All this means that feeling ignored is not something to ignore. But assuming you can’t control your grown child’s actions, what can you do? Start by asking yourself these five questions, based on expert advice.

1. Do you have realistic expectations?

“With older adults, the unrealistic world we see on television or Facebook or whatever social media is not accurate,” says Denise Tufts, a licensed social worker in Lunenburg, Massachusetts, who specializes in working with older adults. If a friend talks about family Sunday dinners, it’s easy to imagine all families do that, she says. “I’ll say to some of my clients, ‘No, everybody doesn’t.’” 

Talk to your family about what is practical in terms of gathering or communication, she says. Maybe it’s not realistic to talk every day, so how about setting a day and time? “Sometimes people don’t express their needs and the other person doesn’t know and they make assumptions,” she says.

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2. Do you respect boundaries (including with cellphones)?

“The single biggest [thing] I hear from adult children about their parents in every correspondence is, ‘You need to respect my boundaries,’” Coleman says. “You see that in part because the line between them has gotten so blurred.” 

Being perceived as invasive creates tension, Coleman says. “The adult child feels like, well, I have my own life and demands here, and I’m not just here to be available to you whenever you want me to be," he says. "Even if it doesn’t trigger a whole lot of estrangement, it can certainly trigger a more conflicted relationship.”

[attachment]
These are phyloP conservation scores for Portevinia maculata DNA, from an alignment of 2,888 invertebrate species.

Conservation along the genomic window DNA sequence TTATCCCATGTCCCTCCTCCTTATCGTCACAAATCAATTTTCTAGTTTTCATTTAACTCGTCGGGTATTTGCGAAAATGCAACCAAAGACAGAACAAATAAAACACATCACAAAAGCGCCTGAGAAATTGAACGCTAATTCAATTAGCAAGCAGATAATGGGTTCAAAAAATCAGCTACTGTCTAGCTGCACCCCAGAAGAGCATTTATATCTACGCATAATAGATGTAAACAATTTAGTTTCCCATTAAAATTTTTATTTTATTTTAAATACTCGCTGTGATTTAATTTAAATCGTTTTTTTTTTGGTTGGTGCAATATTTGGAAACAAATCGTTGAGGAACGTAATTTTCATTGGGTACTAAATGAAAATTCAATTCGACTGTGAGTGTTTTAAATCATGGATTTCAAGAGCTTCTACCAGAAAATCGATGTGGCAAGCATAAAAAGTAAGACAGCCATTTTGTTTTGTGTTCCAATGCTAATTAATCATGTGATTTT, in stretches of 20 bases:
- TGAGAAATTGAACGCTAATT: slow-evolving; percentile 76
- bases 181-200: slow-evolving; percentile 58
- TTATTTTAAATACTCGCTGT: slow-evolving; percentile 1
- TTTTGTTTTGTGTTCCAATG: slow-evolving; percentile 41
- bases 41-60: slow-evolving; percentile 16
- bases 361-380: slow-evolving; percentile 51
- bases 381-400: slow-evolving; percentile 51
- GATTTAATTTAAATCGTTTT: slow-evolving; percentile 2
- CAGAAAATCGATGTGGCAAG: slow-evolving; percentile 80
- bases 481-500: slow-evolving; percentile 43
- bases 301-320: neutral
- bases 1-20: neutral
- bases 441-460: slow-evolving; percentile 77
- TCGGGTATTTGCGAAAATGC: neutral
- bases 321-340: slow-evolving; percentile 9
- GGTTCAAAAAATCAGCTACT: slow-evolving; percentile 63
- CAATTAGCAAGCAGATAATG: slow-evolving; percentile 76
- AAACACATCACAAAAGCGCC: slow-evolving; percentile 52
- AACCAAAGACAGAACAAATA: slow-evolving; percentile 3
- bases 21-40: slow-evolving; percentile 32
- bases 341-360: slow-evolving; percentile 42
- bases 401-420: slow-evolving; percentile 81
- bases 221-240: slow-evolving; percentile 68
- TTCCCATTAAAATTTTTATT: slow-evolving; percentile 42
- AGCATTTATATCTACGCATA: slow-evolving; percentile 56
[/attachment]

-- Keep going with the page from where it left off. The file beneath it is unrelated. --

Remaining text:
3. Do you acknowledge relationship realities?

“Sometimes that’s a piece of what the older adult isn’t willing to look at or acknowledge,” Tufts says. “How close were they? Things were different back then, so parents weren’t as involved, and so adult children aren’t as involved with their parent now because it’s just the way the relationship has always been.” 

That said, parents don’t need to cede all the ground if their grown children have a list of complaints; they need to have compassion for themselves, says Coleman. “How you respond to the complaints or criticisms is key, so you want to try not to be defensive, but just to find the kernel of truth,” he says. “If you feel like your kid’s rewriting history, you might say, ‘Gosh, I don’t recall it like that, but I’m sure I have blind spots [and] I wasn’t aware that you felt that way.’”

4. Can you adjust your focus?

Tufts encourages her clients to create a support network beyond their children, whether that’s for venting about medical complaints, rides to the supermarket or dinner on Sunday nights. Are you a negative Nancy, only complaining when you’re talking to your kids? What can you do to broaden your focus and support system so you’re not so reliant on your children? A new volunteer job? Joining a faith community or an exercise group? Reviving a hobby?

Instead of expecting help, can you offer help to an adult child — child care, dog-walking, buying pizza delivery on a busy weekday? Older adults need to find things to counter the losses of aging, but family might not be the solution, she says: “Even if their family was more involved as much as they’d like, they still have to find their own kind of fulfillment.”

5. Can you give it time?

All relationships go through rough patches and perhaps a breather may help, Steinberg says. Try giving your child some space and see if things are better in a few weeks. “I think that either nothing is wrong and they’re just busy, or something’s the matter, and you probably should have a calm conversation to try to figure out what it is,” Steinberg says.

Or it might be that, at least for now, the relationship is going to be casual, not the deep, confiding connection that a parent might desire, Coleman says. That might be the best your child can do at the moment. In fact, it might not be about you at all, but rather about something they are going through or have experienced. “Being a great parent is no guarantee of a lifelong relationship with your child,” Coleman says.